Charleston Stage’s Inga Binga doesn’t know what it wants to be when it grows up. In its world premiere, the play is experiencing a bit of an adolescent identity crisis.

Set in an art deco hotel room at the luxurious Fort Sumter Hotel on the Battery, Inga Binga starts out as a dramatic spy story. Then, it becomes a love story. Then, it becomes a slapstick comedy. Then, it becomes a tragic love story of Casablanca proportions. In the end, it is a romanticized tale of young JFK’s affair with Inga Arvad in Charleston during World War II. The pat ending guarantees the fulfillment of the mythic Camelot era in the Kennedy White House.

Playwright and director Julian Wiles paints the suspected Nazi-spy Arvad as a self-sacrificing woman who gives up her true love for a greater cause: Kennedy heroically saving the crew of PT Boat 109 and getting elected U.S. president in 1960. Some characters are three-dimensional, and some characters are stereotypes. The entire cast is top-notch, but a well-developed character begins with the writing.

Well researched, well developed, well written, Phil Mills as Ensign Jack Kennedy is the anchor to the entire play, narratively as well as artistically. Cast well for the part with a resemblance to Kennedy and Matt Damon, Mills brings authenticity to role. Young, idealistic Kennedy is charming and ambitious, but has no political aspirations, because his older brother, Joe Jr. is being groomed for that. No, Jack is set on proving wrong his overbearing and powerful father, Ambassador Joseph Kennedy, by serving in the Navy despite his health problems and succeeding in journalism or academia after the war.

With a reputation for casual dalliances with many women, Jack is in love and yearns for more than a sexy tryst with the former Miss Denmark, Inga Arvad. “Until you came along, I didn’t know lovemaking had a third act,” he tells her. “I want to marry you,” he confesses to the once-divorced and still married Inga. Inga is a beautiful, exotic, and independent women. As a journalist for the Washington TimesHerald, she interviewed world figures, including the charmed Adolph Hitler. Immediately after meeting Jack through his sister Kathleen, Inga’s co-worker at the paper, the two began a passionate affair.

The chemistry between Kennedy and Inga is obvious. From the beginning, Gardner Reed as Inga is over-the-top and strained. The severe hairstyle draws attention to her tension and worldliness. Her Danish accent ebbs and flows. Gardner needs motivation to vary her reactions, her expressions and tone. Her self-defense against charges of espionage is understandable, but the long, heightened explanation is tiring, and causes us to wonder what the attraction is for young Mr. Kennedy. When the action changes to the next beat, Mills and Reed re-establish their connection. The tearful ending is melodramatic as a consequence of the script, but Reed delivers a sympathetic performance. Using Inga as a mouthpiece for a generation of Baby Boomers, the last scene is a bit heavy on romanticizing the Kennedy legacy, and concludes that Kennedy’s and Inga’s illicit love affair would endanger his “destiny to be brighter and greater.”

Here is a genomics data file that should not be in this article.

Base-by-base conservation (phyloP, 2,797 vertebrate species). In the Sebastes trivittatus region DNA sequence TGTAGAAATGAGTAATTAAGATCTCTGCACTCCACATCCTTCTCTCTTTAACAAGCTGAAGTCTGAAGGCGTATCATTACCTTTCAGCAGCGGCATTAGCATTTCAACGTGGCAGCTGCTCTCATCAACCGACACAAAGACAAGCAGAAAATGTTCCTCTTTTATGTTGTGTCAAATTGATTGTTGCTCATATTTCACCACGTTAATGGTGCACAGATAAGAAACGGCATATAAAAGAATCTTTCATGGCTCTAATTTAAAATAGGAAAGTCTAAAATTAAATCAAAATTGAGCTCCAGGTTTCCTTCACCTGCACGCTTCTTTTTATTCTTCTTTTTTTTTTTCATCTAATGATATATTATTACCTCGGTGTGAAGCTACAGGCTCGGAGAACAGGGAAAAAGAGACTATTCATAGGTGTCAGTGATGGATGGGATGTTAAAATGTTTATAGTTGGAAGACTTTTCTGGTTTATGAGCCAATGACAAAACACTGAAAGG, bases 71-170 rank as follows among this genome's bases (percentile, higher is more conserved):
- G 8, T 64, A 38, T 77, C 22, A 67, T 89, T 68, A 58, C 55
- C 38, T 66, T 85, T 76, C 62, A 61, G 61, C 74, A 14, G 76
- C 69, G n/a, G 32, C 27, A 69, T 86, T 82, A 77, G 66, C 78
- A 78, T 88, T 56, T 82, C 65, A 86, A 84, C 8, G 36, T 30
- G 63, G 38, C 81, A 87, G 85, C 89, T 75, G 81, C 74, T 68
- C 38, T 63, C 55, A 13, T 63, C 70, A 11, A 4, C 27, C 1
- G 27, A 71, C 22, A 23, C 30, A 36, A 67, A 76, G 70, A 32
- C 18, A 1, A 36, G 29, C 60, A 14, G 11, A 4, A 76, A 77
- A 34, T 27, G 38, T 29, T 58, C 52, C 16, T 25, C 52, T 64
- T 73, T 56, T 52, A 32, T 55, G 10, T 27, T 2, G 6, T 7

The supporting characters are drawn from historical documentation from Wile’s extensive research of the Kennedy/Arvad affair. The two-dimensional personalities are Wiles’ creation, but they are cleverly matched. Josh Harris’ naïve and fumbling Skip is a cute foil to Victor Clark’s seasoned F.B.I. man, Hank. Bud the bellhop represents the local citizenry, and except for the lack of a Charleston accent, Derek T. Pickens is a delightful Charlestonian. Playing Jack’s elegant and loyal best friend Lem Billings, Brian Porter complements Mills and Reed in keeping the story grounded in realism. Life magazine reporter Betty (Beth Curley) and photographer Red (Luke Whitmire) are energetic, with polished comedic timing, but their characters are stereotypes and out of place for this story. Nevertheless, Whitmire’s knack for physical humor elicits plenty of chuckles.

Julian Wiles’ script is tweaked for the local audience in ways that wouldn’t play in other parts of the country: the “truce” that settled the War Between the States and Southern girls are serious about chastity, unlike girls in other parts of the country. Good historical fiction offers a plausible interpretation and plot. The climax of Inga Binga suddenly turns into a ludicrous denouement in an attempt to resolve the plot line and make it fit in with reality. Slapstick comedy also needs a level of plausibility, and the shower scene revolving around mistaken identity is clumsy. The comic relief in Wiles’ script works best when it is subtle and strategically scattered. It doesn’t work when the comedy becomes slapstick. The inconsistency in the tone and characterization lessens the play’s overall impact of an intriguing story. Wiles needs to decide what he wants his play to be: a drama with bits of comedic relief or a straightforward farce.

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